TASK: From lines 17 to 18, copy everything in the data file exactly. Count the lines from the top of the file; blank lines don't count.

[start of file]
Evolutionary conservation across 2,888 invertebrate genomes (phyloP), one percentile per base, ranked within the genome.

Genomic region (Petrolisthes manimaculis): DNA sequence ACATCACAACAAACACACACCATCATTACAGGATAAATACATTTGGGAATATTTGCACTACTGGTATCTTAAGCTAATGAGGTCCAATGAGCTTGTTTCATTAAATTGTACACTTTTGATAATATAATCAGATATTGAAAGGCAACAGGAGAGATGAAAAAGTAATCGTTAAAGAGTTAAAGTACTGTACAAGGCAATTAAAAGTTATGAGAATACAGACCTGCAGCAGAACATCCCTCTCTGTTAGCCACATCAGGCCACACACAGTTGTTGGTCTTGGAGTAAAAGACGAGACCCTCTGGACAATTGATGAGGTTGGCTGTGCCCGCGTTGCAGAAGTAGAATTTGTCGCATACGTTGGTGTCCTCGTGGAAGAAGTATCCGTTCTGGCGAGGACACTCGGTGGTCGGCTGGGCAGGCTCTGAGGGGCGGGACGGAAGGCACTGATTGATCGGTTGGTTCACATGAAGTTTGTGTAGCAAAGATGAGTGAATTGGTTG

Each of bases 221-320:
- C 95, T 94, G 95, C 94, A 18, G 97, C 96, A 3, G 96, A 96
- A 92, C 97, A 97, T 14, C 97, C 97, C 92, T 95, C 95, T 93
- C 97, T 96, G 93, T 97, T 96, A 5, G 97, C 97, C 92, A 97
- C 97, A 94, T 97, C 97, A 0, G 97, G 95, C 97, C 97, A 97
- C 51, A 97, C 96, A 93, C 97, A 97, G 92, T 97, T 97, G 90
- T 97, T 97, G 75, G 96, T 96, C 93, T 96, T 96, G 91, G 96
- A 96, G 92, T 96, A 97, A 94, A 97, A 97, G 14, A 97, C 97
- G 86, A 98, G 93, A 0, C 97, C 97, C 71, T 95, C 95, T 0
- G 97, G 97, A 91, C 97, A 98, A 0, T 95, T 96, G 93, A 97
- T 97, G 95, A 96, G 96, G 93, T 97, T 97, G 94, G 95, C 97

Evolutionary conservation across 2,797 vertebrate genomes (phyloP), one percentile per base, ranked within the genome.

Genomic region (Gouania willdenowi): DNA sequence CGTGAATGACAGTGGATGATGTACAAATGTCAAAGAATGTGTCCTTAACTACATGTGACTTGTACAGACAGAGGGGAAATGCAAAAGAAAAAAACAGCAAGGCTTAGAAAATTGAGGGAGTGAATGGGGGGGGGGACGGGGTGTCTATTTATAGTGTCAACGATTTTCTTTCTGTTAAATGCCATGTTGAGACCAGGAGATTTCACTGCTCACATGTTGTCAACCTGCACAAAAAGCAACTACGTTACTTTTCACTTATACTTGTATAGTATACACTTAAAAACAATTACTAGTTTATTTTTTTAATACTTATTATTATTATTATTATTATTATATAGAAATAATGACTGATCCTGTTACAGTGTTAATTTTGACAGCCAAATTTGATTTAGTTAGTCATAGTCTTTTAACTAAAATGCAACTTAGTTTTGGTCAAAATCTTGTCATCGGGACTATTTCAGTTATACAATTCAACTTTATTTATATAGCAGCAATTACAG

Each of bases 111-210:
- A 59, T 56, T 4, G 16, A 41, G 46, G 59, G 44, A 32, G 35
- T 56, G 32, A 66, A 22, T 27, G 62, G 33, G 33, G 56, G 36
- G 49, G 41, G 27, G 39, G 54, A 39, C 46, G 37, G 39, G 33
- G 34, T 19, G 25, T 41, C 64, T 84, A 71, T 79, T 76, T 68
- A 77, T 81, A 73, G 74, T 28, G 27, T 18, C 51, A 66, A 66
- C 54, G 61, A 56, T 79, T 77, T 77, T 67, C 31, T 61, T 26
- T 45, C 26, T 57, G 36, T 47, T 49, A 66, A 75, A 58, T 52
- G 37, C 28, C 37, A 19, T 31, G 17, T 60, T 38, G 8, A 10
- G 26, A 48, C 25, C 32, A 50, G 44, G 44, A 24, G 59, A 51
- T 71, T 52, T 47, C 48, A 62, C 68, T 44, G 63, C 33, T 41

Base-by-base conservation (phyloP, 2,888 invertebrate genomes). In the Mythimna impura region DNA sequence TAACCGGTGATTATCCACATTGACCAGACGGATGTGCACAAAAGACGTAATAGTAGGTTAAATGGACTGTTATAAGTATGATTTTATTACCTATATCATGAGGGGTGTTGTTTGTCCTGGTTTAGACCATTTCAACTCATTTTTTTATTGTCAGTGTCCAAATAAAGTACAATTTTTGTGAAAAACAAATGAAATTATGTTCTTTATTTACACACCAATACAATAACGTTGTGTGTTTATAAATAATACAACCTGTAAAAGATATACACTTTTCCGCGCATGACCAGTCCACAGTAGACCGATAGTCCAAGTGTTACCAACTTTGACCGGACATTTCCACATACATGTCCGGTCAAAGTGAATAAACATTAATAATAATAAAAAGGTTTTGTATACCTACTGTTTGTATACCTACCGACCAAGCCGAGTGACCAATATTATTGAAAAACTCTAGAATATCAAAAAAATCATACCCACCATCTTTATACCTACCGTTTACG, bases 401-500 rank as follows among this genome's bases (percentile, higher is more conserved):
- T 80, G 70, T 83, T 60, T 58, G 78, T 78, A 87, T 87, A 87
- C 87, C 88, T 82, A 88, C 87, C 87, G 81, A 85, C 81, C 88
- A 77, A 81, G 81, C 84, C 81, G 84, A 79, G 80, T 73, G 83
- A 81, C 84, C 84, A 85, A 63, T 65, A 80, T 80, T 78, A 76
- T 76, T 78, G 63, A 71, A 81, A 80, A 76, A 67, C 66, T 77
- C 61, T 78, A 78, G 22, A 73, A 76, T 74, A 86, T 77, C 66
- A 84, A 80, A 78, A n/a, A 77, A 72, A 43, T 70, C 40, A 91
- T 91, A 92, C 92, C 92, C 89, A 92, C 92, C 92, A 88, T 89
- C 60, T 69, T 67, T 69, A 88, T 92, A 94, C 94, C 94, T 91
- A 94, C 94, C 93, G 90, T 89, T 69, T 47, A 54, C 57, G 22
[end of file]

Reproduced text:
- A 59, T 56, T 4, G 16, A 41, G 46, G 59, G 44, A 32, G 35
- T 56, G 32, A 66, A 22, T 27, G 62, G 33, G 33, G 56, G 36